OUR FATHER, THE DEVIL Review: The Rage that Follows

Editor, Canada; Montréal, Canada (@bonnequin)
OUR FATHER, THE DEVIL Review: The Rage that Follows

There are some wounds that cannot be healed. Some psychological and emotional damage that no time or distance can make better. Some horrors live within a heart and soul for an entire life, perhaps at the edges of a psyche, but always there, a constant cloud in what should be a beautiful sky. And even the opportunity to seek revenge on those that caused such trauma, does nothing to help.

Our Father, The Devil, the feature debut of actor and filmmaker Elli Foumbi, tells the story of one woman's harrowing experience in fighting the most evil person she has ever known. At times a bit uneven, yet focused on its characters, it features an incredible lead performance and scenes of intensity and terror, in which you will find yourself questioning how you might do things differently, or not.

Marie (Babetida Sadjo), an immigrant from an unnamed African country, has found something of a life in a small town in the south of France. She's a talented chef, whose talents are perhaps a bit wasted at the local retirement home. Though nonetheless, she has good friends, a local bartender can barely conceal his crush on her, and her mentor Jeanne (Martine Amisse) has just bequethed her a small, isolated cottage overlooking the Pyranees. It would seem she has equilibirum, until one day. Father Patrick (Souleymane Sy Savane), a new Catholic priest in the town, appears at the retirement home. The moment she hears his voice, she knows: this is the man who raped and tortured her in her native country.

In a moment of the most quiet yet most palpable and barely simmering rage that has been festering for years, Marie overpowers Father Patrick and takes him to her cottage. Away from prying eyes and ears, she can finally confront the man who made her what she is - or perhaps more accurately, unmade her so she can never be whole. But is he who she thinks he is? He swears he is not this monster (of course he would), and some telltale signs are missing. Her plan is only half-formed, and she knows that it cannot end well - but what price is worth her revenge for the horrors she experienced?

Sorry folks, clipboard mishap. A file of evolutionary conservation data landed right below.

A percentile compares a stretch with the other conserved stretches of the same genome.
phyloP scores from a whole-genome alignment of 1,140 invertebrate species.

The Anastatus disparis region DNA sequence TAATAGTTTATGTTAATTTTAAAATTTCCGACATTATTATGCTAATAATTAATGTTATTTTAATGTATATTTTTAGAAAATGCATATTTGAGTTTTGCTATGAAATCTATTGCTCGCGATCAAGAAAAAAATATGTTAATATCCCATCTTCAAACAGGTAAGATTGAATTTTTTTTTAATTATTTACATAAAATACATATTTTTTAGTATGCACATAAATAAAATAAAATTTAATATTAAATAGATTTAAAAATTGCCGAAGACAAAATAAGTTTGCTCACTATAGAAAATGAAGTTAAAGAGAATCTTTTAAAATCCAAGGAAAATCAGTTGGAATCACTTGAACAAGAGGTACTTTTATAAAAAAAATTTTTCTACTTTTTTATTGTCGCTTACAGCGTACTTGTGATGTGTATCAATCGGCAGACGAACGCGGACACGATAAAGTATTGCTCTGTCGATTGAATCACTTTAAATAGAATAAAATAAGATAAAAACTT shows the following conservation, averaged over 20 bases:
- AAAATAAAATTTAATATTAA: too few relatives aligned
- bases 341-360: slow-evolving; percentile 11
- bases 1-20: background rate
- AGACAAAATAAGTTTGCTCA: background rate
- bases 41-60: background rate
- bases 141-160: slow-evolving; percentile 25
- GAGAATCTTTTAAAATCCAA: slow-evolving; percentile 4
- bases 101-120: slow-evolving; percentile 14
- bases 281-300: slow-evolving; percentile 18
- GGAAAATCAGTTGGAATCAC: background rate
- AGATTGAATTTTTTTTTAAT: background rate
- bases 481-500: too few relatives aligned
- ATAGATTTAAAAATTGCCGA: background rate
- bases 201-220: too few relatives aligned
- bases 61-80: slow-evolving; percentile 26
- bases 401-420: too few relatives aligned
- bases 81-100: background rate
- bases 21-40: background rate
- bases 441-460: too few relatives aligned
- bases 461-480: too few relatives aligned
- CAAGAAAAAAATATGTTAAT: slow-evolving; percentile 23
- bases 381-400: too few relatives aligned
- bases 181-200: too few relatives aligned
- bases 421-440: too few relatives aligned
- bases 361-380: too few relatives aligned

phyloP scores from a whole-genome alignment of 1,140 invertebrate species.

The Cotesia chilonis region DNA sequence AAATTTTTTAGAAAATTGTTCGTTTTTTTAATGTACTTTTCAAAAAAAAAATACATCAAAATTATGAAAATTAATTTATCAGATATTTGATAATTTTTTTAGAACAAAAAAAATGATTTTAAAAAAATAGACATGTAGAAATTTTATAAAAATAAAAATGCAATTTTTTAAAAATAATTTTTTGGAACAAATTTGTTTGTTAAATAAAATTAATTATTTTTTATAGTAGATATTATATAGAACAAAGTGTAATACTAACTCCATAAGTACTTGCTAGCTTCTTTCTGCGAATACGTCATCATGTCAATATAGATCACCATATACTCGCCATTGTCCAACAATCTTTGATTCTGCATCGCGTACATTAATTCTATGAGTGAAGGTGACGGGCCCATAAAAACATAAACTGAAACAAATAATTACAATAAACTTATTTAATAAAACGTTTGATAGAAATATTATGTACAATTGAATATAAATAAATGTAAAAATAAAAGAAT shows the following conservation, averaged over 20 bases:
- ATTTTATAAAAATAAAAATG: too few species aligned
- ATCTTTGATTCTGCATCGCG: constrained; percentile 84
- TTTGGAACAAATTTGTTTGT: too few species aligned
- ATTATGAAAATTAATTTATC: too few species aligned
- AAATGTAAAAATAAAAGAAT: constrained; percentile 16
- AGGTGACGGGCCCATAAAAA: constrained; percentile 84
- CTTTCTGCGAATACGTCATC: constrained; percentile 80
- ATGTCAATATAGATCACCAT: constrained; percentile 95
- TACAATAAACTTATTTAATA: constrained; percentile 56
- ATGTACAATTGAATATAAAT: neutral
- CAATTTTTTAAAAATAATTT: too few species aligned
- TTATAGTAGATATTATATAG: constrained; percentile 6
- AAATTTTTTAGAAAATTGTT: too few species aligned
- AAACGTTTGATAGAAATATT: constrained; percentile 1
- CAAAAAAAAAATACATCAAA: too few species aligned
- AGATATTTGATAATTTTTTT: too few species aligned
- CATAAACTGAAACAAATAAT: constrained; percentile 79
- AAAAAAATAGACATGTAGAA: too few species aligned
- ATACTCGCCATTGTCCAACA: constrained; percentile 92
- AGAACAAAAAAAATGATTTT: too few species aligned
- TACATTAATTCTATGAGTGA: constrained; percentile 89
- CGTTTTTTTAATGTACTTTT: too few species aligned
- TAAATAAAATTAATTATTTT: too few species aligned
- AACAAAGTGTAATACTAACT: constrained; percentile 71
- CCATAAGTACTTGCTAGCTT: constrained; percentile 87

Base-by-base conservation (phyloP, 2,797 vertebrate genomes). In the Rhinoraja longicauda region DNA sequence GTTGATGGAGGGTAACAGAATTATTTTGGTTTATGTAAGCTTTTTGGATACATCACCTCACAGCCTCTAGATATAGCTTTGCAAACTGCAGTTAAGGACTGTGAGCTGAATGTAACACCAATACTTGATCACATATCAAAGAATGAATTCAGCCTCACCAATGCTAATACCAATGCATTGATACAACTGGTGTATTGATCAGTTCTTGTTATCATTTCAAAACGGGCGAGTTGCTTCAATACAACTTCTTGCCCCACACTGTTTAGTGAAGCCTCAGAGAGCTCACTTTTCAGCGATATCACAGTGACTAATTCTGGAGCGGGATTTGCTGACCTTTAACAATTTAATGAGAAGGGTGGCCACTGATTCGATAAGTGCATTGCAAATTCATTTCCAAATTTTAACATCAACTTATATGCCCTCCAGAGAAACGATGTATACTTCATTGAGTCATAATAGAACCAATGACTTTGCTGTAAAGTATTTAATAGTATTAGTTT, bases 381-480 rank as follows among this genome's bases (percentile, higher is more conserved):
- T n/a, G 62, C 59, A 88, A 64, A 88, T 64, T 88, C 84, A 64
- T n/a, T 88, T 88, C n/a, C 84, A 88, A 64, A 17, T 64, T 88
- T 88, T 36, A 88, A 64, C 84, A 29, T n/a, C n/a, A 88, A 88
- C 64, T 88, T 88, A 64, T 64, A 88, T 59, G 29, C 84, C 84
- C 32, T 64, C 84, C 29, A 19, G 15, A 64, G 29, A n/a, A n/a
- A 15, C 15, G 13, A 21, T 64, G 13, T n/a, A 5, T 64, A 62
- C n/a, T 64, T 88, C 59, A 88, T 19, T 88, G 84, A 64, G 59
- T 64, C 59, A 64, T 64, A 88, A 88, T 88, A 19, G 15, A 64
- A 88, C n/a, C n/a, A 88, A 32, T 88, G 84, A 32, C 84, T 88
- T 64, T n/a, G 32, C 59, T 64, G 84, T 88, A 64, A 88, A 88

Psychological thriller, revenge horror films, often see a character slash, burn, and shoot their way through multiple spaces, and characters, to get to the single person at the heart of their trauma. In this case, Foumbi asks us to focus on a single space, and on one person, Marie, who has the object of their revenge in their hands. Marie is, in one way, an ordinary person, trying to task herself with violence beyond her comprehension; except that, she has been subjected to violence beyond comprehension. Is she capable of enacting the same? Can she, without positivity, inflict torture on someone the way it was done to her? Will it fill the aching void that is with her constantly? Will it make her as bad as him, or worse?

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This focus on just a few characters, a few choice locations, and with many moments of silence that is palpataing with anger, pain, and lack of control. Marie might have a job with a certain status, but she's still an immigrant, treated as such by her boss, and the white people of the town with few exceptions. Father Patrick, though also an immigrant, is not only a man, but has taken on that revered mantle of Catholic priest - it lets him hide in plain sight, maintaining something of a position of control over Marie and others, a benefit of doubt automatically granted him in a Catholic country, that is not granted to those such as Marie who put in the work daily. The balance of power between them can never be equal, so perhaps Marie feels she has no choice but to upset that through her actions.

Sadjo is astonishing in this performance - at first seemingly calm, not quite serene but at least with an equilibrium of someone who has found a certain peace even if it isn't what they imagined for their life. Then how the pain, the anguish, the fear, the humiliation, have all swirled together into rage - Foumbi often allows the camera to just watch Sadjo, as all those emotions flicker across her face and body. She is constasntly chided ny others for her lack of communication - but she knows that most, if not all, are incapable of truly hearing her, of truly understanding what she has endured, and the person she has become.

The story doesn't quite stick the landing - even with fresh revelations that reset much of what Marie experienced, given her behaviour, the final moments perhaps feel too much of a shift to carry the weight they should. Even so, Foumbi has crafted quite a unique revenge drama with Our Father, The Devil, one that eschews bloodshed for real pain and trauma, and asks us how far would we be willing to go to try and heal that which is too scarred to bear.

Our Father, The Devil will be released in select theaters including the Quad in New York on August 25th and the Laemmle Royal in Los Angeles on September 1st.

Our Father, the Devil

  • Ellie Foumbi
  • Ellie Foumbi
  • Babetida Sadjo
  • Souleymane Sy Savane
  • Jennifer Tchiakpe
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Ellie FoumbiBabetida SadjoSouleymane Sy SavaneJennifer TchiakpeThriller

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